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I'm looking for a bit of help with a regex in python and google is failing me. Basically I'm searching some html and there is a certain type of table I'm searching for, specifically any table that includes a background tag in it (i.e. BGCOLOR). Some tables have this tag and some do not. Could someone help me out with how to write a regex that searches for the start of the table, then searches for the BGCOLOR but if it hits the end of the table then it stops and moves on?

Here's a very simplified example that will server the purpose:

<B>Item 1.</B>


<B>Item 2.</B>

So we have three tables but I'm only interested in finding the middle table that contains 'BGCOLOR' The problem with my regex at the moment is that it searches for the starting table tag then looks for 'BGCOLOR' and doesn't care if it passes the table end tag:

tables = re.findall('\<table.*?BGCOLOR=".*?".*?\<\/table\>', text, re.I|re.S)

So it would find the first two tables instead of just the second table. Let me know if anyone knows how to handle this situation.

Thanks, Michael

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Don't use a regular expression to parse HTML. Use lxml or BeautifulSoup.

share|improve this answer
I've tried Bsoup and it didn't handle the HTML that well. Perhaps I was doing something wrong (I'm parsing a ton of HTML) but comparing it to my regex parser it didn't do a great job. I figured this would be something pretty straight forward to answer. – Michael Feb 14 '10 at 0:42
@Michael: You should mention attempts that you've tried in your question. You must have known that you were going to get this response if you didn't mention it? – Mark Byers Feb 14 '10 at 0:45
@Michael, can you post some of the HTML that isn't working with BS? Perhaps someone can tell you how it should work – John La Rooy Feb 14 '10 at 1:22
I tried BSoup to remove all the HTML tagging in the past. Basically I run through the HTML with tags still in place get the data I need and then strip out all the tagging. BSoup tended to leave some of the tagging behind and my regex html cleaner didn't so I decided to not use BSoup any longer. – Michael Feb 14 '10 at 3:12

Don't use regular expressions to parse HTML -- use an HTML parser, such as BeautifulSoup.

Specifically, your situation is basically one of having to deal with "nested parentheses" (where an open "parens" is an opening <table> tag and the corresponding closed parens is the matching </table>) -- exactly the kind of parsing tasks that regular expressions can't perform well. Lots of the work in parsing HTML is exactly connected with this "matched parentheses" issue, which makes regular expressions a perfectly horrible choice for the purpose.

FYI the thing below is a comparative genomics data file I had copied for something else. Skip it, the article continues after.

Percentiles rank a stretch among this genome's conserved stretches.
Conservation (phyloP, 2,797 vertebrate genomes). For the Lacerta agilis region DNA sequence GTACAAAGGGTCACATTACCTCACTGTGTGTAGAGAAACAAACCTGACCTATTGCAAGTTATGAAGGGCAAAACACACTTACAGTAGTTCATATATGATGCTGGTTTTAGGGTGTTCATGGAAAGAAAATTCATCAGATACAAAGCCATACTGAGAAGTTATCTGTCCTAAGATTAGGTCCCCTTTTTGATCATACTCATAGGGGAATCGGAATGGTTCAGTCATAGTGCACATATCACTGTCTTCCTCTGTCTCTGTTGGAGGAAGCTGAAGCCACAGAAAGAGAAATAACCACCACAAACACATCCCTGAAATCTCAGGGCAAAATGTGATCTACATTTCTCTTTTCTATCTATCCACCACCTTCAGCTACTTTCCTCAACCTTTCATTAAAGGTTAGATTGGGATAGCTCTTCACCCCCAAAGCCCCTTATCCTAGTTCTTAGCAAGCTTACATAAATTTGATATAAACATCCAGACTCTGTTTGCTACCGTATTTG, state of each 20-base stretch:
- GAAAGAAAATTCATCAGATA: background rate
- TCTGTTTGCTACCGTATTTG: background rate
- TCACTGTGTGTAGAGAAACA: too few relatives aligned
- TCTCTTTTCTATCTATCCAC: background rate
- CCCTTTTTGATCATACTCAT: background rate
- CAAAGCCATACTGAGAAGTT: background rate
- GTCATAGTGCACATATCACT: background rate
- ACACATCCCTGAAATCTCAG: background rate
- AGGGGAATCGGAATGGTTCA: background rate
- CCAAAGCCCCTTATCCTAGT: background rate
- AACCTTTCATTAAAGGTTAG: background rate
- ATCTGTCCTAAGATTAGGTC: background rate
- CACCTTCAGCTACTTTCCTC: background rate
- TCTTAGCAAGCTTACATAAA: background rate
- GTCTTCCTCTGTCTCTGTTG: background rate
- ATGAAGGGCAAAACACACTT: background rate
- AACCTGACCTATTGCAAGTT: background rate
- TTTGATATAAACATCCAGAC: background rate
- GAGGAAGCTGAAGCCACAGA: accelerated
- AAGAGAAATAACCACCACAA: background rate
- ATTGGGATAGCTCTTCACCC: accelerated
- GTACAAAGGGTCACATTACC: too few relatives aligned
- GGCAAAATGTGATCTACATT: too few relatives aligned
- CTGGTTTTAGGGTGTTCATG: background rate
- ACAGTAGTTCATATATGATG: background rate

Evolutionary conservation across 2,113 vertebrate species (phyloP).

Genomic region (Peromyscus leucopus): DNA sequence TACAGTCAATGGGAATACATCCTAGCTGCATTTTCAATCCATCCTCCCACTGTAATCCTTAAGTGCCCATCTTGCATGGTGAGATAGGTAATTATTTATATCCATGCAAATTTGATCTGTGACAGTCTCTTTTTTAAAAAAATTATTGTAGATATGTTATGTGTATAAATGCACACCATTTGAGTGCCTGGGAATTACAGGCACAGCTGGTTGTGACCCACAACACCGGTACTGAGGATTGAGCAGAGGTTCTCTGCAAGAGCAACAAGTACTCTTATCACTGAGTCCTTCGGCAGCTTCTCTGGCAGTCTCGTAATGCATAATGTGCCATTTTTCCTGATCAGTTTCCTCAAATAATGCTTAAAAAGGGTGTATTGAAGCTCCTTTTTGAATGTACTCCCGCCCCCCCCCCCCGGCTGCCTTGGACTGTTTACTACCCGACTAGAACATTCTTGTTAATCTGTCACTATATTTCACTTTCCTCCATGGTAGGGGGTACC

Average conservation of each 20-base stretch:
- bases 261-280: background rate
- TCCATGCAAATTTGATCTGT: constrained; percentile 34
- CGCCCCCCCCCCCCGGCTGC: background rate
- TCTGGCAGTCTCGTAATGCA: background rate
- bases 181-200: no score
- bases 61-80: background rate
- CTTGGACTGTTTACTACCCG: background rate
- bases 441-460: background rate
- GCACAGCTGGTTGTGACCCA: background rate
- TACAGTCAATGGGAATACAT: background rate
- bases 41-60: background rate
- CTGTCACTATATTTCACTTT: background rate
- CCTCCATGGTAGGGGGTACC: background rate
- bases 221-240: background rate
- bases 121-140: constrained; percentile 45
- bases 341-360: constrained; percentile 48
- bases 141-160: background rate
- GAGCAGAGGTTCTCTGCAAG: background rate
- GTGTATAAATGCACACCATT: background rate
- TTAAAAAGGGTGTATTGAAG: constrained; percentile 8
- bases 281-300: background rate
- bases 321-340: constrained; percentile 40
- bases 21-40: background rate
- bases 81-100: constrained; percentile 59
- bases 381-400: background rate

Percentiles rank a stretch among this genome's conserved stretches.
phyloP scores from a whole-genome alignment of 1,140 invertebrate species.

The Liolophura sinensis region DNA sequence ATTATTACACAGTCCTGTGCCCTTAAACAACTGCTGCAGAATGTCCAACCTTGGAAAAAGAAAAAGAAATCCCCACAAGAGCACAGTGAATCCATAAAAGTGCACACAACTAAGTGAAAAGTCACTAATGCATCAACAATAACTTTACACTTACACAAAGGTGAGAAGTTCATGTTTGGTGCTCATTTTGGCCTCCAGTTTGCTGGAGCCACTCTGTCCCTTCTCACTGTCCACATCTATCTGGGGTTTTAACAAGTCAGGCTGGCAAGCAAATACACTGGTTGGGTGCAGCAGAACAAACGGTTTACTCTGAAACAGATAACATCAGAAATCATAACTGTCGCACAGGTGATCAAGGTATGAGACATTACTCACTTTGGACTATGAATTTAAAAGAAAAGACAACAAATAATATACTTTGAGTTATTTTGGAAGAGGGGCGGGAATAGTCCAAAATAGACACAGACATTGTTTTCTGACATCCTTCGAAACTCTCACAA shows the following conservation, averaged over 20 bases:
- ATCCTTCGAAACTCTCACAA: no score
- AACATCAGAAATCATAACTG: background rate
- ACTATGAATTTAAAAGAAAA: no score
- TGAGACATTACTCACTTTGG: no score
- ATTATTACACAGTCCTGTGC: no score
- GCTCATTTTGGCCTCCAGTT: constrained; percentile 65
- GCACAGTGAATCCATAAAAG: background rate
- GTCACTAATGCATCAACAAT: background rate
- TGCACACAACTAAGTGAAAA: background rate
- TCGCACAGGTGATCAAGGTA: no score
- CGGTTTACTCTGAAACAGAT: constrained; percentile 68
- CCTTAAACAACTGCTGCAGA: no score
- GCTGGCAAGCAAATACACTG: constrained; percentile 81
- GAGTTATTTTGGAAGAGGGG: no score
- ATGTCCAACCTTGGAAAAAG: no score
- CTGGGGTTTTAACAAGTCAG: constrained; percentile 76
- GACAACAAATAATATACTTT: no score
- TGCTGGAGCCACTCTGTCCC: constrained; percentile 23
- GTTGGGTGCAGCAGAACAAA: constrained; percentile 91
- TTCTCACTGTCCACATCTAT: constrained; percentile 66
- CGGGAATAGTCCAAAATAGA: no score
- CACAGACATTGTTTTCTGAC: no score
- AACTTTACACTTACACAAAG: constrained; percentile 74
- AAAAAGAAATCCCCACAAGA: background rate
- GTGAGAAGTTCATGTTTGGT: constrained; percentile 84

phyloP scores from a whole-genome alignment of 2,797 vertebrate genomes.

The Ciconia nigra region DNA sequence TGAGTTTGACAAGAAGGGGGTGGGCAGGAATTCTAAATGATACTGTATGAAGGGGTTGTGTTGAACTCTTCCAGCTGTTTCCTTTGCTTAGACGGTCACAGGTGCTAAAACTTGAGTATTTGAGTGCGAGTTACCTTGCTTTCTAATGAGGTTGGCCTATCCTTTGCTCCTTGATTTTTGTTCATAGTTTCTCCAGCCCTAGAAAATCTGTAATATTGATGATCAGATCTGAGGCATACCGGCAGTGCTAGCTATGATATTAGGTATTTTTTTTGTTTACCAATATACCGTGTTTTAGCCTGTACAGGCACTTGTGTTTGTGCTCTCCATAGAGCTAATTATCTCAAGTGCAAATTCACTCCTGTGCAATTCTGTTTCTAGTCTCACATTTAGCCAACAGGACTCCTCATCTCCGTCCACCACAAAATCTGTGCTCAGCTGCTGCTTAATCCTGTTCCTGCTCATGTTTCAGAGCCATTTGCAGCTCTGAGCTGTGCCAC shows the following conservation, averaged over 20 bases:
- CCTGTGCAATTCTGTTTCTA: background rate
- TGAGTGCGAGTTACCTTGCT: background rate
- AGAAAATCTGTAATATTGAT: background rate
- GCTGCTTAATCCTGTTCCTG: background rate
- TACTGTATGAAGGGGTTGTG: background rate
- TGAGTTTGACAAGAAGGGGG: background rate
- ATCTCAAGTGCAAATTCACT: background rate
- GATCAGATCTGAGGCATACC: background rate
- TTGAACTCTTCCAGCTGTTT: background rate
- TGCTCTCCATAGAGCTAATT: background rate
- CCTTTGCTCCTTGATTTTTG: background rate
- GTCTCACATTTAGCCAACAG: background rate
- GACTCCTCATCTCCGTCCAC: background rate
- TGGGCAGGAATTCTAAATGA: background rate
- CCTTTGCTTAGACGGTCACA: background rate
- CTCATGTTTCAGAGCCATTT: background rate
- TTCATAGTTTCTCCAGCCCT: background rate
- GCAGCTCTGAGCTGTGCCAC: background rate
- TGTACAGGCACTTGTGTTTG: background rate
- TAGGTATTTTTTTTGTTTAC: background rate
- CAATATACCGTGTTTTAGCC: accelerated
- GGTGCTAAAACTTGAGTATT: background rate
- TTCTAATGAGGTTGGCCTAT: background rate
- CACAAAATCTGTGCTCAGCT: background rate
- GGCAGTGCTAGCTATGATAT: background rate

You mention in a comment to another answer that you've had unspecified problems with BS -- I suspect you were trying the latest, 3.1 release (which has gone downhill) instead of the right one; try 3.0.8 instead, as BS's own docs recommend, and you could be better off.

If you've made some kind of pact with Evil never to use the right tool for the job, your task might not be totally impossible if you don't need to deal with nesting (just matching), i.e., there is never a table inside another table. In this case you can identify one table with r'<\s*TABLE(.*?)<\s*/\s*TABLE' (with suitable flags such as re.DOTALL and re.I); loop over all such matches with the finditer method of regular expressions; and in the loop's body check whether BGCOLOR (in a case-insensitive sense) happens to be inside the body of the current match. It's still going to be more fragile, and more work, than using an HTML parser, but while definitely an inferior choice it needs not be a desperate situation.

If you do have nested tables to contend with, then it is a desperate situation.

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Thanks, I'll give the soup another try and to be fair my knock on it was with it's ability to remove all HTML tagging in a given document. On a side note, I am running 3.0.8 – Michael Feb 14 '10 at 3:09

if your task is just this simple, here's a way. split on <TABLE> then iterate the items and find the required pattern you want.

<B>Item 1.</B>

some text1
some text2
some text3


some texet
<B>Item 2.</B>

for tab in myhtml.split("</TABLE>"):
    if "<TABLE>" in tab and "BGCOLOR" in tab:
        print ''.join(tab.split("<TABLE>")[1:])


$ ./

share|improve this answer
Good call but the above is over simplified as the html doc has mucho content between the tables. – Michael Feb 14 '10 at 3:04
then you do another split on <TABLE> and get element 1 onwards. see my edit – ghostdog74 Feb 14 '10 at 3:30

Here's the code that ended up working for me. It finds the correct table and adds more tagging around it so that it is identified from the group with open and close tags of 'realTable'.

soup = BeautifulSoup(''.join(text))
for p in soup.findAll('table'):
    pattern = '.*BGCOLOR.*'
    if (re.match(pattern, str(p), re.S|re.I)):
        tags = Tag(soup, "realTable")
        text = NavigableString(str(p))
        tags.insert(0, text)
print soup

prints this out:

<table><b>Item 1.</b></table>
<realTable><table>blah BGCOLOR blah</table></realTable>
<table><b>Item 2.</b></table>
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